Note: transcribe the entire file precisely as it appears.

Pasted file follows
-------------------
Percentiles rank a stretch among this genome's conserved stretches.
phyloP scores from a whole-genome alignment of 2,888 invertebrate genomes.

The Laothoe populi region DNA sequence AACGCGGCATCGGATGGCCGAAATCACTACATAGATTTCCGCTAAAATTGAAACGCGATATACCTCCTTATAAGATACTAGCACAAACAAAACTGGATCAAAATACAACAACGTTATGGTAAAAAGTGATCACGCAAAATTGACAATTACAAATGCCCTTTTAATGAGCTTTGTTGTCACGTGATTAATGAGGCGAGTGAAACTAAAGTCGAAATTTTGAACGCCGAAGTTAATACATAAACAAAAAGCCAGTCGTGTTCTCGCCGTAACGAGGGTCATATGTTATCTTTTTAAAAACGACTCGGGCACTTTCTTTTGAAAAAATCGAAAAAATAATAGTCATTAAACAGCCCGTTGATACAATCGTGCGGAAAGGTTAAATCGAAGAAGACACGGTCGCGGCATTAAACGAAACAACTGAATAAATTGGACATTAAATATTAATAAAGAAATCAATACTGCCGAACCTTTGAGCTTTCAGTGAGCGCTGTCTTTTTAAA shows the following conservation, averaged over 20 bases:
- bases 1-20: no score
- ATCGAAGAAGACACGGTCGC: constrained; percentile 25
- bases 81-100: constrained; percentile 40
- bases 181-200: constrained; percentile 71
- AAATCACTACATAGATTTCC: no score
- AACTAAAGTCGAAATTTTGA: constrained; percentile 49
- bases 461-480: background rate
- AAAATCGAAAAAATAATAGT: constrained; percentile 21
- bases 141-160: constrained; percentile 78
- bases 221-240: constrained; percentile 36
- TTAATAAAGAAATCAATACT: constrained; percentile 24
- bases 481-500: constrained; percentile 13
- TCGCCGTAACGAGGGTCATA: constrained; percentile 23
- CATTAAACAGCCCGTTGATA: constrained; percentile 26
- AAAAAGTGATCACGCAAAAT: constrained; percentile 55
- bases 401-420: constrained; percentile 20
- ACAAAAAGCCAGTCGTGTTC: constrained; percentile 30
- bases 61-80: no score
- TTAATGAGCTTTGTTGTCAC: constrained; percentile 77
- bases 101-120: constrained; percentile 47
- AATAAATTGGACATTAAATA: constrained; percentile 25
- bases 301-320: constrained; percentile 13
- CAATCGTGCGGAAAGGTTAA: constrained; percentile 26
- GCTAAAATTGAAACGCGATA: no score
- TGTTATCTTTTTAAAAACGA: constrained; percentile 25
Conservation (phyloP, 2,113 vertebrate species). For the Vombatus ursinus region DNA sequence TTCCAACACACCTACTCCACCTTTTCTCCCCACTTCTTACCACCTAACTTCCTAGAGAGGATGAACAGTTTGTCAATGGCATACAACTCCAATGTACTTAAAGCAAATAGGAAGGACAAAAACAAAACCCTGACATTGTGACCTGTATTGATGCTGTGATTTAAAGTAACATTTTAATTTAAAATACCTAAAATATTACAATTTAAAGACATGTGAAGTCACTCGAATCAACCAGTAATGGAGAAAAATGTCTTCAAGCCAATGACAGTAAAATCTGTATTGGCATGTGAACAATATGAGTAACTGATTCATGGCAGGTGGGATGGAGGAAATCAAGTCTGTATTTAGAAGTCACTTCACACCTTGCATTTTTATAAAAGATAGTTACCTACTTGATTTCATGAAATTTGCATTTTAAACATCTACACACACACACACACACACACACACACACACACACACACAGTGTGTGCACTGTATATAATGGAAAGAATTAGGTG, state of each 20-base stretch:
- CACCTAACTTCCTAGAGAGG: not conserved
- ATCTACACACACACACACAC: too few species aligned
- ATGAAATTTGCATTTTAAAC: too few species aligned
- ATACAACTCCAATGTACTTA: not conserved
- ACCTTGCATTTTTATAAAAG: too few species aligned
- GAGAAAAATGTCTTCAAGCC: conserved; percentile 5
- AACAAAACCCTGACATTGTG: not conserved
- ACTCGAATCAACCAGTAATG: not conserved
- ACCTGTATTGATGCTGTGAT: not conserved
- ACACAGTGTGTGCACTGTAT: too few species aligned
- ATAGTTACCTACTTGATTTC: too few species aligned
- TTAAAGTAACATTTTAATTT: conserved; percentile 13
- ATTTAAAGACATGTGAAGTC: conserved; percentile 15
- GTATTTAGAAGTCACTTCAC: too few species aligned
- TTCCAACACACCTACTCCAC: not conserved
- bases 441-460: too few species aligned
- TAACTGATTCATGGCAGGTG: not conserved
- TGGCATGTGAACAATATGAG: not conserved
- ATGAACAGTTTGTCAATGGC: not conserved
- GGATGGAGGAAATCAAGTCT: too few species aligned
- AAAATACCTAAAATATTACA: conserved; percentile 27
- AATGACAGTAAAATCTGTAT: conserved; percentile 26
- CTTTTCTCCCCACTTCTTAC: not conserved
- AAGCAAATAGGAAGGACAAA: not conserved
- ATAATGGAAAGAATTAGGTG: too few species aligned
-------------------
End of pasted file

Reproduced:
Percentiles rank a stretch among this genome's conserved stretches.
phyloP scores from a whole-genome alignment of 2,888 invertebrate genomes.

The Laothoe populi region DNA sequence AACGCGGCATCGGATGGCCGAAATCACTACATAGATTTCCGCTAAAATTGAAACGCGATATACCTCCTTATAAGATACTAGCACAAACAAAACTGGATCAAAATACAACAACGTTATGGTAAAAAGTGATCACGCAAAATTGACAATTACAAATGCCCTTTTAATGAGCTTTGTTGTCACGTGATTAATGAGGCGAGTGAAACTAAAGTCGAAATTTTGAACGCCGAAGTTAATACATAAACAAAAAGCCAGTCGTGTTCTCGCCGTAACGAGGGTCATATGTTATCTTTTTAAAAACGACTCGGGCACTTTCTTTTGAAAAAATCGAAAAAATAATAGTCATTAAACAGCCCGTTGATACAATCGTGCGGAAAGGTTAAATCGAAGAAGACACGGTCGCGGCATTAAACGAAACAACTGAATAAATTGGACATTAAATATTAATAAAGAAATCAATACTGCCGAACCTTTGAGCTTTCAGTGAGCGCTGTCTTTTTAAA shows the following conservation, averaged over 20 bases:
- bases 1-20: no score
- ATCGAAGAAGACACGGTCGC: constrained; percentile 25
- bases 81-100: constrained; percentile 40
- bases 181-200: constrained; percentile 71
- AAATCACTACATAGATTTCC: no score
- AACTAAAGTCGAAATTTTGA: constrained; percentile 49
- bases 461-480: background rate
- AAAATCGAAAAAATAATAGT: constrained; percentile 21
- bases 141-160: constrained; percentile 78
- bases 221-240: constrained; percentile 36
- TTAATAAAGAAATCAATACT: constrained; percentile 24
- bases 481-500: constrained; percentile 13
- TCGCCGTAACGAGGGTCATA: constrained; percentile 23
- CATTAAACAGCCCGTTGATA: constrained; percentile 26
- AAAAAGTGATCACGCAAAAT: constrained; percentile 55
- bases 401-420: constrained; percentile 20
- ACAAAAAGCCAGTCGTGTTC: constrained; percentile 30
- bases 61-80: no score
- TTAATGAGCTTTGTTGTCAC: constrained; percentile 77
- bases 101-120: constrained; percentile 47
- AATAAATTGGACATTAAATA: constrained; percentile 25
- bases 301-320: constrained; percentile 13
- CAATCGTGCGGAAAGGTTAA: constrained; percentile 26
- GCTAAAATTGAAACGCGATA: no score
- TGTTATCTTTTTAAAAACGA: constrained; percentile 25
Conservation (phyloP, 2,113 vertebrate species). For the Vombatus ursinus region DNA sequence TTCCAACACACCTACTCCACCTTTTCTCCCCACTTCTTACCACCTAACTTCCTAGAGAGGATGAACAGTTTGTCAATGGCATACAACTCCAATGTACTTAAAGCAAATAGGAAGGACAAAAACAAAACCCTGACATTGTGACCTGTATTGATGCTGTGATTTAAAGTAACATTTTAATTTAAAATACCTAAAATATTACAATTTAAAGACATGTGAAGTCACTCGAATCAACCAGTAATGGAGAAAAATGTCTTCAAGCCAATGACAGTAAAATCTGTATTGGCATGTGAACAATATGAGTAACTGATTCATGGCAGGTGGGATGGAGGAAATCAAGTCTGTATTTAGAAGTCACTTCACACCTTGCATTTTTATAAAAGATAGTTACCTACTTGATTTCATGAAATTTGCATTTTAAACATCTACACACACACACACACACACACACACACACACACACACACAGTGTGTGCACTGTATATAATGGAAAGAATTAGGTG, state of each 20-base stretch:
- CACCTAACTTCCTAGAGAGG: not conserved
- ATCTACACACACACACACAC: too few species aligned
- ATGAAATTTGCATTTTAAAC: too few species aligned
- ATACAACTCCAATGTACTTA: not conserved
- ACCTTGCATTTTTATAAAAG: too few species aligned
- GAGAAAAATGTCTTCAAGCC: conserved; percentile 5
- AACAAAACCCTGACATTGTG: not conserved
- ACTCGAATCAACCAGTAATG: not conserved
- ACCTGTATTGATGCTGTGAT: not conserved
- ACACAGTGTGTGCACTGTAT: too few species aligned
- ATAGTTACCTACTTGATTTC: too few species aligned
- TTAAAGTAACATTTTAATTT: conserved; percentile 13
- ATTTAAAGACATGTGAAGTC: conserved; percentile 15
- GTATTTAGAAGTCACTTCAC: too few species aligned
- TTCCAACACACCTACTCCAC: not conserved
- bases 441-460: too few species aligned
- TAACTGATTCATGGCAGGTG: not conserved
- TGGCATGTGAACAATATGAG: not conserved
- ATGAACAGTTTGTCAATGGC: not conserved
- GGATGGAGGAAATCAAGTCT: too few species aligned
- AAAATACCTAAAATATTACA: conserved; percentile 27
- AATGACAGTAAAATCTGTAT: conserved; percentile 26
- CTTTTCTCCCCACTTCTTAC: not conserved
- AAGCAAATAGGAAGGACAAA: not conserved
- ATAATGGAAAGAATTAGGTG: too few species aligned